Tuesday, August 18, 2015

Wizard Reskins 1: The Kathreptomancer

I woke up yesterday morning with the idea that I should, for some unknown dream-addled reason, rewrite the way magic works in my games. My first thought was just to make up some new schools of wizardly magic for AD&D, but as I started brainstorming, it instead it turned into a bunch of ways to reskin Vancian spellcasters. 

I will be presenting these as ideas, with as few rules as possible. They could be seeds for alternate classes, or just fun ways of reskinning the existing wizard class to look and feel a little different. They could be given unique spell lists, or be typical mages with full access to whatever spells are allowed in your system. Use them as you will. 

I expect there will be several of these...


From the Greek καθρέπτης (kathrépti̱s -- mirror).

Nature of Magic:
Kathreptomancers, or Mirror Mages, believe that magic is made of light. By reflecting, bending, breaking, and otherwise manipulating light they can tease forth a variety of extraordinary effects.

Method of Casting:
A Kathreptomancer's spells require no words or gestures, but are cast by complex manipulations requiring a light source, mirrors, lenses, filters, gels, and prisms. The various components must be set up 'just so' in order to direct the light in the precise way needed to generate the desired effect. A typical Kathreptomancer carries a high-quality bullseye lantern, to ensure a ready source of light. As they rise in levels, these often become rigged with numerous adjustable arms and slots for mounting the various lenses and reflectors necessary to cast their most powerful spells.

A Kathreptomancer's spells are always complex descriptions carefully written out with the off-hand while viewing it in a mirror. While true masters may be able to read it directly, most aspirants can only read this "mirror writing" by viewing the words' reflections.

The Limit: (i.e. Why does this guy have Vancian spell-slots?)
Light contains much more energy than the uninitiated are aware of and the Kathreptomancers tap into a great portion of that energy with their spells. There is only so much exposure to such radiations that a body can withstand before the strain becomes too much, though a body can learn to grow accustomed to it with experience and prolonged exposure. Once a Kathreptomancer has reached his daily limit of spells, he must rest, or risk doing considerable harm to himself.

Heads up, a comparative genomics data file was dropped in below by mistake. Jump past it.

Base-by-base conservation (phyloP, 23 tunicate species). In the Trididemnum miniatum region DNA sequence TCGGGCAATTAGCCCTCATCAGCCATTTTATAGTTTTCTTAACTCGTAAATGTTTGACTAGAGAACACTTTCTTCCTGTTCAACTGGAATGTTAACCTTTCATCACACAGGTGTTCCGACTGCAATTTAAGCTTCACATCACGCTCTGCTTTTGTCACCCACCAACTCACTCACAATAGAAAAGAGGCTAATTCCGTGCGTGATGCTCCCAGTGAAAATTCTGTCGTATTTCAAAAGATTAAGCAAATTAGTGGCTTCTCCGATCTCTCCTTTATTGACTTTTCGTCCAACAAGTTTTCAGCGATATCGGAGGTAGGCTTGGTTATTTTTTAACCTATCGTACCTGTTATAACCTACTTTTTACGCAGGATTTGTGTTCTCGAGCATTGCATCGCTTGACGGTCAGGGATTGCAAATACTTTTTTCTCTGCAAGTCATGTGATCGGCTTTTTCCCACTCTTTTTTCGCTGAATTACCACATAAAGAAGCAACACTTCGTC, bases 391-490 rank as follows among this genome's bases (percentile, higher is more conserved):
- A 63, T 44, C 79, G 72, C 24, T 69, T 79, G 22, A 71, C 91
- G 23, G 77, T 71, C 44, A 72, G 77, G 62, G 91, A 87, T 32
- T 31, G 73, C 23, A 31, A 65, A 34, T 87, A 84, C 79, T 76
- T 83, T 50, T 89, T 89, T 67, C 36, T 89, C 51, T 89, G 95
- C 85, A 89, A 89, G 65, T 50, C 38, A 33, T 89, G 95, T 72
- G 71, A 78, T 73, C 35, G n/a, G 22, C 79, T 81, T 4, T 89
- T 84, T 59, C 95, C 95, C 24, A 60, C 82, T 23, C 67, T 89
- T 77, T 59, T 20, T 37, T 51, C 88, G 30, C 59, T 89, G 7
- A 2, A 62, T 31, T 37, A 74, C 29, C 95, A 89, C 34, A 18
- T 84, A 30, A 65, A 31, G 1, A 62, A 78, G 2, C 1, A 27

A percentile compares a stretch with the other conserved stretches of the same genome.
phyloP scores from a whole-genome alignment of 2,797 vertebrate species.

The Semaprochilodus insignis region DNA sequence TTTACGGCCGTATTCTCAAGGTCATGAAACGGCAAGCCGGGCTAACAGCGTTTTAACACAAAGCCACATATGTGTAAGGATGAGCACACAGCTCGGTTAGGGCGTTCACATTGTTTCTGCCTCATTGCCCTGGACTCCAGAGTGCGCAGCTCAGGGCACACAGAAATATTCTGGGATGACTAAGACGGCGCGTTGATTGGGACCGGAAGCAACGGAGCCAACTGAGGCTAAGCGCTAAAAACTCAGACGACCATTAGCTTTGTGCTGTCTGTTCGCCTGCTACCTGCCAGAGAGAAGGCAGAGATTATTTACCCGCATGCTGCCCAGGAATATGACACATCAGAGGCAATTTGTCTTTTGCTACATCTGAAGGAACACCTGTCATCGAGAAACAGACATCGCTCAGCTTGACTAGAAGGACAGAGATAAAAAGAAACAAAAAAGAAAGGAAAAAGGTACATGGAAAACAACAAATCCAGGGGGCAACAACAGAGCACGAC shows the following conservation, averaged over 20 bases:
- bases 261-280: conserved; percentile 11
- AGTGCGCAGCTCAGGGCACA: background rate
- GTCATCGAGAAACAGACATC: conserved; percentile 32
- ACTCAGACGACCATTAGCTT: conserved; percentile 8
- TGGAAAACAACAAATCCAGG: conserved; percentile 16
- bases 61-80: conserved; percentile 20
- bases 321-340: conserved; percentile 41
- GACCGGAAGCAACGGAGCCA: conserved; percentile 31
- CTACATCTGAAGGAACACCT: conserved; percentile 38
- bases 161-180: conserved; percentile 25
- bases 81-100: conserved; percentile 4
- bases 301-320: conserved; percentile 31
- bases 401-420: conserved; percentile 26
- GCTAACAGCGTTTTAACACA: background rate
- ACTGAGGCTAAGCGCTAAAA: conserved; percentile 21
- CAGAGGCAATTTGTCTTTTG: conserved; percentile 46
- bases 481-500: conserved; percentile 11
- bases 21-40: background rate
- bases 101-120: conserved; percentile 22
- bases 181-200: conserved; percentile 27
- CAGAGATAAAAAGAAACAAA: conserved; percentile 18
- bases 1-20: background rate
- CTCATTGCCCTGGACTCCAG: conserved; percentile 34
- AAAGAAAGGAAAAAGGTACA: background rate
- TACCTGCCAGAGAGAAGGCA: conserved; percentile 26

Breaking the Limit: (Because allowing that last desperate spell attempt is awesome.)
A Kathreptomancer who has exhausted his daily allotment of spell slots can attempt to cast additional spells, by pushing past his body's ability to resist the powerful energies of the Light. A Kathreptomancer who attempts to cast more spells suffers 1 point of radiant damage per level of the spell being cast, and must succeed on a save vs spell or be Blinded. The damage dealt by this exposure can be healed normally. A Kathreptomancer that is blinded by exposure will have his sight restored after 8 hours of rest. A blind Kathreptomancer cannot cast any spells (as he cannot see the light to be manipulated).

Magic Items:
When Kathreptomancers make magic items these most often take the form of "wands". No simple sticks, these items are complex contraptions of polished metal, glass, and crystals, charged with arcane energy and designed to produce a single, specific effect (typically a damaging ray of some kind). The devices almost always include a handle and a clear "business end" from which the Kathreptomantic magic is emitted and which should be pointed at the intended target of the spell.

Frickin laser beams!

Masters of Reflections:
At 20th level (or name level), a Kathreptomancer's understanding of his craft is such that he no longer needs the complex tools used by his lessers. He can cast any Kathreptomancy spell using a single handheld mirror or prism (a well polished shield or chunk of broken glass will often suffice) and any available light source. Likewise, he can understand mirror-written scrolls and spellbooks at a glance, without the need for a reflective surface.